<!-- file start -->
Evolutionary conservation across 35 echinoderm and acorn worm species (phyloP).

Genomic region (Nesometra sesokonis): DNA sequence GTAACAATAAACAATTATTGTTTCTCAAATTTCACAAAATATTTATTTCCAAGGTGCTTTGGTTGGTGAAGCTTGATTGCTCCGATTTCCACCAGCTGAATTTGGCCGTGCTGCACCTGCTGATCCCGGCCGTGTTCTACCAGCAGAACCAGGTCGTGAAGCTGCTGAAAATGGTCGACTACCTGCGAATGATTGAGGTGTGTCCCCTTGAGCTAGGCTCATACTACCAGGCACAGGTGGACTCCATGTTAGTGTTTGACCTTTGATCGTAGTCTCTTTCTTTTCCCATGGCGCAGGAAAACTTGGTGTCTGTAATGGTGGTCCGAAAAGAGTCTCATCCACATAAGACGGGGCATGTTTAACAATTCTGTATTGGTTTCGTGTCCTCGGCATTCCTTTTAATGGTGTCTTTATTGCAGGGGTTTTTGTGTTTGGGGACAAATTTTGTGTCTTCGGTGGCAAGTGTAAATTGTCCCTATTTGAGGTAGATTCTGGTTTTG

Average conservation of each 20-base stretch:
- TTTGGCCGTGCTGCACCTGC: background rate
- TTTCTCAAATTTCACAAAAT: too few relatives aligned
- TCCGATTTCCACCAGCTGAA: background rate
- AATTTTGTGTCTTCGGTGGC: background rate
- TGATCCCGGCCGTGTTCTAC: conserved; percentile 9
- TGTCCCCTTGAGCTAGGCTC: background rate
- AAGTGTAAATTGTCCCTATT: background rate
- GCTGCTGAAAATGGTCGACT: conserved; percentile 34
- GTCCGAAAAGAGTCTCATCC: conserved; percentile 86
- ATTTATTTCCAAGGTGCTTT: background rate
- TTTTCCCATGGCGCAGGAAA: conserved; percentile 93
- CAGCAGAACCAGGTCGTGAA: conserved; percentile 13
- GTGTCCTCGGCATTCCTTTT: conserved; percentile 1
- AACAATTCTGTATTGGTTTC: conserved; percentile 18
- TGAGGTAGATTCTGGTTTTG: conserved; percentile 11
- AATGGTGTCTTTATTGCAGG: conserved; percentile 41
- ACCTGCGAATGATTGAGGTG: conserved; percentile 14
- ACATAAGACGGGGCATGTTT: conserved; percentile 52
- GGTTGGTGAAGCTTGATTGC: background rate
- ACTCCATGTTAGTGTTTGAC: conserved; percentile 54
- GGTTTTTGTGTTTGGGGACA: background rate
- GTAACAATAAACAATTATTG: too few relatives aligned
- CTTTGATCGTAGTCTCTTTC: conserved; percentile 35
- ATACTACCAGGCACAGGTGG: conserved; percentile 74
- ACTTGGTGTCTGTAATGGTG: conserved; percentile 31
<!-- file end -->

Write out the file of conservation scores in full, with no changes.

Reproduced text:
Evolutionary conservation across 35 echinoderm and acorn worm species (phyloP).

Genomic region (Nesometra sesokonis): DNA sequence GTAACAATAAACAATTATTGTTTCTCAAATTTCACAAAATATTTATTTCCAAGGTGCTTTGGTTGGTGAAGCTTGATTGCTCCGATTTCCACCAGCTGAATTTGGCCGTGCTGCACCTGCTGATCCCGGCCGTGTTCTACCAGCAGAACCAGGTCGTGAAGCTGCTGAAAATGGTCGACTACCTGCGAATGATTGAGGTGTGTCCCCTTGAGCTAGGCTCATACTACCAGGCACAGGTGGACTCCATGTTAGTGTTTGACCTTTGATCGTAGTCTCTTTCTTTTCCCATGGCGCAGGAAAACTTGGTGTCTGTAATGGTGGTCCGAAAAGAGTCTCATCCACATAAGACGGGGCATGTTTAACAATTCTGTATTGGTTTCGTGTCCTCGGCATTCCTTTTAATGGTGTCTTTATTGCAGGGGTTTTTGTGTTTGGGGACAAATTTTGTGTCTTCGGTGGCAAGTGTAAATTGTCCCTATTTGAGGTAGATTCTGGTTTTG

Average conservation of each 20-base stretch:
- TTTGGCCGTGCTGCACCTGC: background rate
- TTTCTCAAATTTCACAAAAT: too few relatives aligned
- TCCGATTTCCACCAGCTGAA: background rate
- AATTTTGTGTCTTCGGTGGC: background rate
- TGATCCCGGCCGTGTTCTAC: conserved; percentile 9
- TGTCCCCTTGAGCTAGGCTC: background rate
- AAGTGTAAATTGTCCCTATT: background rate
- GCTGCTGAAAATGGTCGACT: conserved; percentile 34
- GTCCGAAAAGAGTCTCATCC: conserved; percentile 86
- ATTTATTTCCAAGGTGCTTT: background rate
- TTTTCCCATGGCGCAGGAAA: conserved; percentile 93
- CAGCAGAACCAGGTCGTGAA: conserved; percentile 13
- GTGTCCTCGGCATTCCTTTT: conserved; percentile 1
- AACAATTCTGTATTGGTTTC: conserved; percentile 18
- TGAGGTAGATTCTGGTTTTG: conserved; percentile 11
- AATGGTGTCTTTATTGCAGG: conserved; percentile 41
- ACCTGCGAATGATTGAGGTG: conserved; percentile 14
- ACATAAGACGGGGCATGTTT: conserved; percentile 52
- GGTTGGTGAAGCTTGATTGC: background rate
- ACTCCATGTTAGTGTTTGAC: conserved; percentile 54
- GGTTTTTGTGTTTGGGGACA: background rate
- GTAACAATAAACAATTATTG: too few relatives aligned
- CTTTGATCGTAGTCTCTTTC: conserved; percentile 35
- ATACTACCAGGCACAGGTGG: conserved; percentile 74
- ACTTGGTGTCTGTAATGGTG: conserved; percentile 31